J.G. “Tex” Rankin
“…one of the most skillfull aerobatic pilots who ever lived.”
-- Jimmy Doolittle
Tex Rankin was one of the early visionaries of aviation and aerobatics between the World Wars. He was one of those that set the foundation for all that came after. Whether he was seen during an airshow or exhibition, training pilots, running a chain of flight schools, testing airplanes, or writing the early flying textbooks, Tex had a hand in it all. He was also a character and a showman. He would paint #13 on his Air Derby airplanes and carried a black cat with him!
Famous Lockheed test pilot, airshow pilot, and educator Sammy Mason flew for Tex at one of his schools during WWII. Sammy Mason was one of the mentors of Master CFI and Emergency Maneuver Training guru Rich Stowell. There are many examples like this of famous pilots of today who had some connection to Tex Rankin. Dorothy Hester, one of the first female aerobatic pilots, and who you will hear about in a later issue, was one of his students.
The aviation world was stunned when Tex was killed in 1947 in what was basically a business flight. Would the slumbering aerobatic history of the 50’s (after the Flagler, Colorado airshow disaster) have been different if Tex was on the scene? We can only wonder. At the 1931 Omaha Air Races he went up and did an impromptu aerobatic display to soothe the crowed after Speed Holman crashed and died. He was voted into the IAC Hall of Fame in 1998.
What follows is article by Dave Lammers from the January 1999 issue of Sport Aerobatics.
J.G. “Tex” Rankin
Aerobatics Instructor and Showman, Joins Aerobatics Hall of Fame
By Dave Lammers IAC 424
One of the purposes of the Aerobatics Hall of Fame is to assure a lasting tribute to those who contributed significantly to aerobatics. By doing this, we attempt as best we can to delay the effect that time has on the memories of generations.
Many, if not most, IAC members do not know the name Tex Rankin. However, these same members most likely gained their first aerobatic inspirational moment from someone who was either directly or indirectly influenced by Tex Rankin. In the period between the two World Wars, Tex and his flight schools in Oregon and California trained more than 13,000 pilots in elementary flying and aerobatics. Many of these went on to become leaders in aviation.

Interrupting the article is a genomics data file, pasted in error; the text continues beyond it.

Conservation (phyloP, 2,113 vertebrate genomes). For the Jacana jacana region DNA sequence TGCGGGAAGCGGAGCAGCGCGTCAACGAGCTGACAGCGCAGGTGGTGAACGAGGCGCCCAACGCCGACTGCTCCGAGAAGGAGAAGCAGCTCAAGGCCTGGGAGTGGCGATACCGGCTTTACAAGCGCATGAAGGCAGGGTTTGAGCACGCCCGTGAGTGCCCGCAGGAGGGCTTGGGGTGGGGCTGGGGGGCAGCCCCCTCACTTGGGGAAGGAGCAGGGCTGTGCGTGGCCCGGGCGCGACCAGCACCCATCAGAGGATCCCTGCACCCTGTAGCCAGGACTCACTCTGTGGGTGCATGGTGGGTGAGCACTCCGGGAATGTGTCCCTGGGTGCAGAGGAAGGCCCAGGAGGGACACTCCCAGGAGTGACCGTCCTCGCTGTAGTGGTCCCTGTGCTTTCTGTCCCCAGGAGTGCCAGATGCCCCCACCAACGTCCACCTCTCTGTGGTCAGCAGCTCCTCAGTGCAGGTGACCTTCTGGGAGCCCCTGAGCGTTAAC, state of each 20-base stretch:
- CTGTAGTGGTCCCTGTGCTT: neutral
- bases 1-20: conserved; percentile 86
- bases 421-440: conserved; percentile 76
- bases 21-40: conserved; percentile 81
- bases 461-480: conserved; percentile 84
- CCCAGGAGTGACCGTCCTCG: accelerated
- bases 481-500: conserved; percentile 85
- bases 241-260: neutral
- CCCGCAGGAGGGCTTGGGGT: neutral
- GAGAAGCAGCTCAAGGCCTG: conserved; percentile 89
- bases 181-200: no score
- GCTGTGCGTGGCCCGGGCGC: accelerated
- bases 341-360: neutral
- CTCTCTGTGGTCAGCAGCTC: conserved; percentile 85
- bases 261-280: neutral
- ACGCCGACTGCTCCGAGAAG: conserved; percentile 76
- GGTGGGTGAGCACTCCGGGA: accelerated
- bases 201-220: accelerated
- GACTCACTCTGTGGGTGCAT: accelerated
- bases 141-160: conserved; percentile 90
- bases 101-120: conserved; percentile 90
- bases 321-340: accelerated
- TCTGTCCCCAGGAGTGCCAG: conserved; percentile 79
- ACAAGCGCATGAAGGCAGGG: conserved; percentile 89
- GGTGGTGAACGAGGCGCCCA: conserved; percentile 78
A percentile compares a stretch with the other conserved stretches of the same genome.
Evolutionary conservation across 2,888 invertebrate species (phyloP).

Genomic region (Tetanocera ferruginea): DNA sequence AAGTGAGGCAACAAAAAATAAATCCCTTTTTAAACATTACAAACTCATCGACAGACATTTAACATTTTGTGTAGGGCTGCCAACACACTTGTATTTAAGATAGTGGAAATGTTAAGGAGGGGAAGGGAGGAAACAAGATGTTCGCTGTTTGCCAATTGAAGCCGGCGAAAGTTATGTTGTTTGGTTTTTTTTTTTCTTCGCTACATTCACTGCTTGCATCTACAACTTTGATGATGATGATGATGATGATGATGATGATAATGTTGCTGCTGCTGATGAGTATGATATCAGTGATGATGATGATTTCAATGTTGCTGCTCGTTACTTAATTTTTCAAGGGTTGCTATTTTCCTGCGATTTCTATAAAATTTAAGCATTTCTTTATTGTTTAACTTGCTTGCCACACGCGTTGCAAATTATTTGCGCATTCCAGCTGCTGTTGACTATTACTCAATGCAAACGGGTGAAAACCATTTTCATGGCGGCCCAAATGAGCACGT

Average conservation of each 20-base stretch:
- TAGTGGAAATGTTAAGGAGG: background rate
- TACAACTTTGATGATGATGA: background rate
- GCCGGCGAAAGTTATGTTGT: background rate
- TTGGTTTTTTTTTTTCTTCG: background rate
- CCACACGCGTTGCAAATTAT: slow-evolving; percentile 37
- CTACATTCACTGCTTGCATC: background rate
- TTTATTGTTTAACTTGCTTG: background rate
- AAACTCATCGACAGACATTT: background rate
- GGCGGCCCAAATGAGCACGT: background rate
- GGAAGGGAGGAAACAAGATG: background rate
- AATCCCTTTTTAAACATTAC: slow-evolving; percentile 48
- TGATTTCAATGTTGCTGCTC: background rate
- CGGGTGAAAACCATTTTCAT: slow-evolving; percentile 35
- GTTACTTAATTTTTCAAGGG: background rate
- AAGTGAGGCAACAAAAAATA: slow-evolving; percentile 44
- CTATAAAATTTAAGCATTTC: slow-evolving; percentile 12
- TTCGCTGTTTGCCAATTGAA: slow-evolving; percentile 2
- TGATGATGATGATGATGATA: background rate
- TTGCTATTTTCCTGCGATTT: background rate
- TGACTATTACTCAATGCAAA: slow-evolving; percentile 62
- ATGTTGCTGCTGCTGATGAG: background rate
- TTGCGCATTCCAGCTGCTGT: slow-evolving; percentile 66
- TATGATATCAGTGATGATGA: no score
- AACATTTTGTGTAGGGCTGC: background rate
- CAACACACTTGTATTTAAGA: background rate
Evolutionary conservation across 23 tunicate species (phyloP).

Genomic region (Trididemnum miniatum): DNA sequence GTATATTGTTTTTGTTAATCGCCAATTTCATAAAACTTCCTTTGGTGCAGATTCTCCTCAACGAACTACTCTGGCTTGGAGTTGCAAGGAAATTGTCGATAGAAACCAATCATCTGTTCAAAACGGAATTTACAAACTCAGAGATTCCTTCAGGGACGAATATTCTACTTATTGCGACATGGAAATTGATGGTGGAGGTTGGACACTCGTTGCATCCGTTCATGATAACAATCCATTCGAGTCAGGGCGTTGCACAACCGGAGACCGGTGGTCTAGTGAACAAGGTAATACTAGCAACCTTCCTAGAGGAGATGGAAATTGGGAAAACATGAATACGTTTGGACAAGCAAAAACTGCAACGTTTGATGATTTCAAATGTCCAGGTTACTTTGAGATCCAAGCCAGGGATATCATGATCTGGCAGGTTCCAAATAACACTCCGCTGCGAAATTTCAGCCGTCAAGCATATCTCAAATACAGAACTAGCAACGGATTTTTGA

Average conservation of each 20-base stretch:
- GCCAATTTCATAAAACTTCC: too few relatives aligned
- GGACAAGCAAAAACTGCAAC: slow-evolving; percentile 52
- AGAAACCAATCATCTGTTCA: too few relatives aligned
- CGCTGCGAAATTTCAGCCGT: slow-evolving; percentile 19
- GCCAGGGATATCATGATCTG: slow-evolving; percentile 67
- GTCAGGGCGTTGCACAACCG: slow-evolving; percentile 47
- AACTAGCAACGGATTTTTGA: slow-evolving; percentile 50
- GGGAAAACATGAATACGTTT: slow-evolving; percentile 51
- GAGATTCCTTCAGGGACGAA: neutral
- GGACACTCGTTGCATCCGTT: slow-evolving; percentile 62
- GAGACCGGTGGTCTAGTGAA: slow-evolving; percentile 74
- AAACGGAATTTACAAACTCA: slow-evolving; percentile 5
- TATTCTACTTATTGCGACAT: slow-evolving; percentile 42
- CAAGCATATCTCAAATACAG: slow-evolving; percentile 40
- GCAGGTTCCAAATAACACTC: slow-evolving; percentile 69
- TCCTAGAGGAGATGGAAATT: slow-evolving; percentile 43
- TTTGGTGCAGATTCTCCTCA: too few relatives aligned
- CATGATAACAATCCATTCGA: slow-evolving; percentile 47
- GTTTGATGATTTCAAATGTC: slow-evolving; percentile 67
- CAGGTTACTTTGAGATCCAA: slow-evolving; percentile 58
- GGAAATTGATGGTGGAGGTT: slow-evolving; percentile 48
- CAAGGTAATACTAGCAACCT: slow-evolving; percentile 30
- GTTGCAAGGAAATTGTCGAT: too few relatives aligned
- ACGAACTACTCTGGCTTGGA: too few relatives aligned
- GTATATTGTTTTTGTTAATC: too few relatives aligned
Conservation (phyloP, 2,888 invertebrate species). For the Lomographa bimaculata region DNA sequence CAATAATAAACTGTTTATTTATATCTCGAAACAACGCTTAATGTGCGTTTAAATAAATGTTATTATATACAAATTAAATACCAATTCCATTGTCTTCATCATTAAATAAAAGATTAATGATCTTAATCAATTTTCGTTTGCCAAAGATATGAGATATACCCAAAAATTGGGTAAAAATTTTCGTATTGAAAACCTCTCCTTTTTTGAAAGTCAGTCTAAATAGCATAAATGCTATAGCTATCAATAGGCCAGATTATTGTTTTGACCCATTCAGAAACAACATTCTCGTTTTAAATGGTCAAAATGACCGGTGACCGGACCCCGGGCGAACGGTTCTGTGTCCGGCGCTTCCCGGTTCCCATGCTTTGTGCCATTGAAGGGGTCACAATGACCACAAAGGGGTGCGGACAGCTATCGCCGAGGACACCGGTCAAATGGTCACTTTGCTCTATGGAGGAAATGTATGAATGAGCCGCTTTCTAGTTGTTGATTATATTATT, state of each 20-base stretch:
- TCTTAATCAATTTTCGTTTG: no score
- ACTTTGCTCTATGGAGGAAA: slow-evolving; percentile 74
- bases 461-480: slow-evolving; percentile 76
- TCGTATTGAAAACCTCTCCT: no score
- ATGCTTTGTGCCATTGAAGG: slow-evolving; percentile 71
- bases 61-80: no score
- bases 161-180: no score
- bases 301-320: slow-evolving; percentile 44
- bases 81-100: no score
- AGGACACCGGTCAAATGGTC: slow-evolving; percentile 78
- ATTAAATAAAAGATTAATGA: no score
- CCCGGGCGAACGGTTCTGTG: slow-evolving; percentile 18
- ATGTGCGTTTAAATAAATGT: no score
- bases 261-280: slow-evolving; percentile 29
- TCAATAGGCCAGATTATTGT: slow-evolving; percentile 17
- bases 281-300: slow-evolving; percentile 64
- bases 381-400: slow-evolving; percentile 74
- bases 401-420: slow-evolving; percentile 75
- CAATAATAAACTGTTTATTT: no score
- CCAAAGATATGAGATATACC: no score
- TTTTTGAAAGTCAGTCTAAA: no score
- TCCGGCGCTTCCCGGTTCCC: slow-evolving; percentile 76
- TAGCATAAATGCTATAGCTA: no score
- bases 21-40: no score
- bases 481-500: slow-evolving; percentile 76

Twelve World War II aces, including top scoring Richard Bong, credit their aerobatic training to the Rankin schools. Pioneer Airline Captain Elrey B. Jeppesen, founder of the aviation charting company which bears his name, began his aviation career flying for Tex Rankin at his school near Vancouver, Washington. The majority of the founding pilots for Pacific Air Transport, one of the predecessor companies of United Airlines, were trained in the Rankin system of flying. This program included a heavy dose of aerobatic training. Over sixty-one years ago, Tex wrote in Western Flying, “Above all, a pilot with a working knowledge of aerobatics gains that most important of all things – confidence!” This theme continues today as one of the fundamental ideologies of the IAC.
In his book, Black Cats and Outside Loops, Tex Rankin: Aerobatic Ace, Walt Bohrer wrote, “As a direct result of Tex’s aerobatic experiences, many improvements were made to airplanes; and these improvements undoubtedly saved many lives over the years. Because of his insistence that each Rankin-trained pilot, whether taught by him or one of his instructors, be thoroughly trained in aerobatics, many of these pilots survived situations that, under ordinary circumstances, could have proved fatal.” He and his schools were the first to formally teach recovery from inverted spins.